Hang on a minute. I push the bust of Lincoln aside and look carefully at the old trunk he's been resting on. Now that's rather nice. In fact it's very nice. I undo the straps and gently lift the lid, inhaling the smell of old leather.
Wow. This is stunning. All pale silk and leather straps, and a mirror, and little compartments to put your cuff links in. Suze will adore this, I know she will. She can use it to keep jumpers in and when she and Tarquin go on a cruise a porter can wheel it up the ramp for her and she'll look all glamorous and film-star-like.
And the point is, even if someone else gives them a suitcase or something, one of my great maxims of life is: you can never have too much luggage.
"How much is this trunk?" I ask Arthur Graham a little nervously. Please don't let it be $10,000
"We've had that a while." He frowns at it. "I could let you have it for . . . three hundred."
"Perfect." I breathe a sigh of relief. "I'll take it."
Mission accomplished! I've got Suze's wedding present! Thank goodness for that. Now all I need is my bridesmaid's dress, and I'm there.
"It's Miss Bloomwood, isn't it?" says Arthur, opening a large leather-bound notebook. "I'm sure we have your address . . . And yes. Here it is." He smiles at me. "Is that all for today?"
I don't need anything else. I don't even need to look around the rest of the shop.
"Um . . . Well." Idly I glance around again. It's always a good idea to have your eyes open when you're in antique shops, because there are some really good bargains out there. And it's all a good investment. I mean, this is how some people make their money.
Through the door to the back room I see the corner of a lace shawl, and feel a tug of desire. Antique shawls are so in at the moment. And since I'm buying the trunk, it occurs to me, Arthur might give it to me for half price. Or maybe even for free!
Oh, come on. I'll just have a quick look. But only at very small things, because I've promised Luke no more furniture.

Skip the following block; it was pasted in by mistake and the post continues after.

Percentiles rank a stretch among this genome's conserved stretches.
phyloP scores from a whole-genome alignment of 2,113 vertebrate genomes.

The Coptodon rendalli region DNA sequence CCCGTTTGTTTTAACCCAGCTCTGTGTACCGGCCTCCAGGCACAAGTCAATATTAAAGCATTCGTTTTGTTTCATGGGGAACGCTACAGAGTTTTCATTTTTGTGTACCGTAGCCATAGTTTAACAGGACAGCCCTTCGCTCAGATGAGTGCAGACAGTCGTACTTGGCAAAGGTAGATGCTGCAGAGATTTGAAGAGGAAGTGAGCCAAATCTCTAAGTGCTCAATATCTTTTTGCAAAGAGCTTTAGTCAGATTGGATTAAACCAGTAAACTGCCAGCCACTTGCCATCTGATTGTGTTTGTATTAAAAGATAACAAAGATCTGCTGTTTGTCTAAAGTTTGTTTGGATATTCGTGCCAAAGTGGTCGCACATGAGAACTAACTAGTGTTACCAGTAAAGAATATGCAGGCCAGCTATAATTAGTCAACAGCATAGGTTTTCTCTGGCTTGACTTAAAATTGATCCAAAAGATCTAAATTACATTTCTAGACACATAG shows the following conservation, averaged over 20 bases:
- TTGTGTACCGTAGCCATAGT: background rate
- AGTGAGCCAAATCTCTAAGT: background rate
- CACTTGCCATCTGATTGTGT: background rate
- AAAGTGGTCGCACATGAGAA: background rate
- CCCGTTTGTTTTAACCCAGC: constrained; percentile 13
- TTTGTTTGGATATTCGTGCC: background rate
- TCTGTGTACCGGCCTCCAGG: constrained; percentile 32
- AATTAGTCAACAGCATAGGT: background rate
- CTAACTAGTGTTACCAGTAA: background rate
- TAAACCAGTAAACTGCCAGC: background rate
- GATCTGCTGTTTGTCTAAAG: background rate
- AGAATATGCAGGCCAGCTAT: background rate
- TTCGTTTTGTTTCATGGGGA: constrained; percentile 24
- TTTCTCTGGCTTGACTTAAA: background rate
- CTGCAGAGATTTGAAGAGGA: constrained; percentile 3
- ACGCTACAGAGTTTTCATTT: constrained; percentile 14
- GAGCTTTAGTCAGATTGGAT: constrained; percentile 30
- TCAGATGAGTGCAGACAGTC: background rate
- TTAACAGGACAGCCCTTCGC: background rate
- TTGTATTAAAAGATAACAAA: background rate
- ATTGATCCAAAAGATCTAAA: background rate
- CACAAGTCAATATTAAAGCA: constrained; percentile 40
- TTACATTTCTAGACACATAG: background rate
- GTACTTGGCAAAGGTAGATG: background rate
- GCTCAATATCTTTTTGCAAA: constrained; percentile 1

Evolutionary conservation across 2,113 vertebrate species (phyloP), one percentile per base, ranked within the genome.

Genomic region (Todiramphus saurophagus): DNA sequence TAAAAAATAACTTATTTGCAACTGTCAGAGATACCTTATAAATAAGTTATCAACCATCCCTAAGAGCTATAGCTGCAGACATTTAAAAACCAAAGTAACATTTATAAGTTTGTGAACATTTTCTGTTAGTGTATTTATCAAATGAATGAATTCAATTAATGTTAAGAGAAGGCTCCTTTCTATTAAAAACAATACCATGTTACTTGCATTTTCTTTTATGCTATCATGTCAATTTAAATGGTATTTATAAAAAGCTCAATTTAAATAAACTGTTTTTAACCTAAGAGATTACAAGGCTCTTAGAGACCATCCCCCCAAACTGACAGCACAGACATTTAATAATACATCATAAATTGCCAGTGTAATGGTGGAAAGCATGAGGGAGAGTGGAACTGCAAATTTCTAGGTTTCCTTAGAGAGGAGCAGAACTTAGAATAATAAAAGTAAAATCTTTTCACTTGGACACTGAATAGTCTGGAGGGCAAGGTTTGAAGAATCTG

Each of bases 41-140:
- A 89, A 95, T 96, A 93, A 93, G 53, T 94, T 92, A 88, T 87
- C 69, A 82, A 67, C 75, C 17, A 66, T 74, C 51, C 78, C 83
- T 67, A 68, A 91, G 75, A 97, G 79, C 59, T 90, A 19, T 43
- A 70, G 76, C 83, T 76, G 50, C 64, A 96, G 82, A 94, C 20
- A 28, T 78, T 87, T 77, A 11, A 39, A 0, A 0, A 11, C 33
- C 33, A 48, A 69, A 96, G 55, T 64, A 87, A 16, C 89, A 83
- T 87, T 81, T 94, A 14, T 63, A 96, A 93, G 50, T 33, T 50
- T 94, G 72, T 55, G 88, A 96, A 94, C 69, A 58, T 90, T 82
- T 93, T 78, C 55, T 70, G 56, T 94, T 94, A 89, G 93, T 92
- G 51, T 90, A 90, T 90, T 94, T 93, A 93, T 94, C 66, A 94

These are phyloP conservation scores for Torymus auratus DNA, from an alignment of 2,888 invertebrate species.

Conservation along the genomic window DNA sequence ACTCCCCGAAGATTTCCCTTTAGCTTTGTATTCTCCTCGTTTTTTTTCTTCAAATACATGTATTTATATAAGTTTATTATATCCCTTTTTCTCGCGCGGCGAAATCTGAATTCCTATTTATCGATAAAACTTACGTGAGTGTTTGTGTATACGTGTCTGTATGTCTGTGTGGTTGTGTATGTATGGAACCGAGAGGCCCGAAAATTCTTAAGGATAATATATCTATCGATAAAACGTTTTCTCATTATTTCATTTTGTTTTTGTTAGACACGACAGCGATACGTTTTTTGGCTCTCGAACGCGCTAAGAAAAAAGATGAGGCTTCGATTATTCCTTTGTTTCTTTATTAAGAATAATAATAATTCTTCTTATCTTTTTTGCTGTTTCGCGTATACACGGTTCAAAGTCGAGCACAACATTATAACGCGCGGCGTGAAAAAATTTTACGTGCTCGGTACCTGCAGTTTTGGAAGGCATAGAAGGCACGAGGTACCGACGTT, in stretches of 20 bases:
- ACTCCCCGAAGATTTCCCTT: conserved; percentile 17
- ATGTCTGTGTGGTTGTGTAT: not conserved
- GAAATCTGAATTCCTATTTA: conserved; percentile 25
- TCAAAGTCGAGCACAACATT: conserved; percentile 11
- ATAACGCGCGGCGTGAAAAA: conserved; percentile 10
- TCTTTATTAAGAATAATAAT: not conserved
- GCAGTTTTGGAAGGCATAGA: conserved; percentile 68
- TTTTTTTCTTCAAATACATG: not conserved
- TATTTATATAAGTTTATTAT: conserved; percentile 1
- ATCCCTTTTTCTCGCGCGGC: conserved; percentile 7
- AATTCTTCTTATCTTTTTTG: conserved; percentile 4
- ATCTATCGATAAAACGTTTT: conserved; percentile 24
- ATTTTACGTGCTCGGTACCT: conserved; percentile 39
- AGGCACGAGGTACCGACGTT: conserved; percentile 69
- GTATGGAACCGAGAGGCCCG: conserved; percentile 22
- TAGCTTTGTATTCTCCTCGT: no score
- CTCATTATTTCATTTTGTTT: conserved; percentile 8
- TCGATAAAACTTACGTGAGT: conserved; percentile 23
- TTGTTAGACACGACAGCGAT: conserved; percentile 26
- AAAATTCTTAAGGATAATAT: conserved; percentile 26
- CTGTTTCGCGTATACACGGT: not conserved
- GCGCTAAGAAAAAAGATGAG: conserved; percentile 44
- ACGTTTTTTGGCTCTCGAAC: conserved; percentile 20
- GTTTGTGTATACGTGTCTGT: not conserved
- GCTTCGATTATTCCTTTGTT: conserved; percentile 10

"I'll have a bit of a browse." I smile back at Arthur. "Thanks."
I head happily into the back room and reach for the lace shawl, but close up it looks a bit ragged. I put it down again and pick up a cocktail shaker. This is nice. Maybe I should get it for Suze as well.
"This is cool!" I beam at Arthur, who has followed me in.
"It's fun, isn't it?" he agrees. "It goes with the 1930s cocktail cabinet."
"Cocktail cabinet?" I echo, feeling prickles of interest. "I didn't see a"
"Here." He walks over to what I thought was a cupboard, unhooks the front flap, and displays the mirrored Art Deco fittings inside. "You see, here's where your bottles go . . . here are your highballs . . ."
I gaze at it, completely smitten. A real, genuine, 1930s cocktail cabinet. I've always wanted a cocktail cabinet.
Just think, if we had one of these in the apartment it would change our lives. Every night Luke and I would mix martinis, and dance to old-fashioned songs, and watch the sun go down. It'd be so atmospheric! We'd have to buy one of those old-fashioned record players with the big horns, and start collecting 78s, and I'd start wearing gorgeous vintage tea dresses.
We have to have this. We have to. This isn't some boring chair, or set of shelves. This is different. Luke will understand.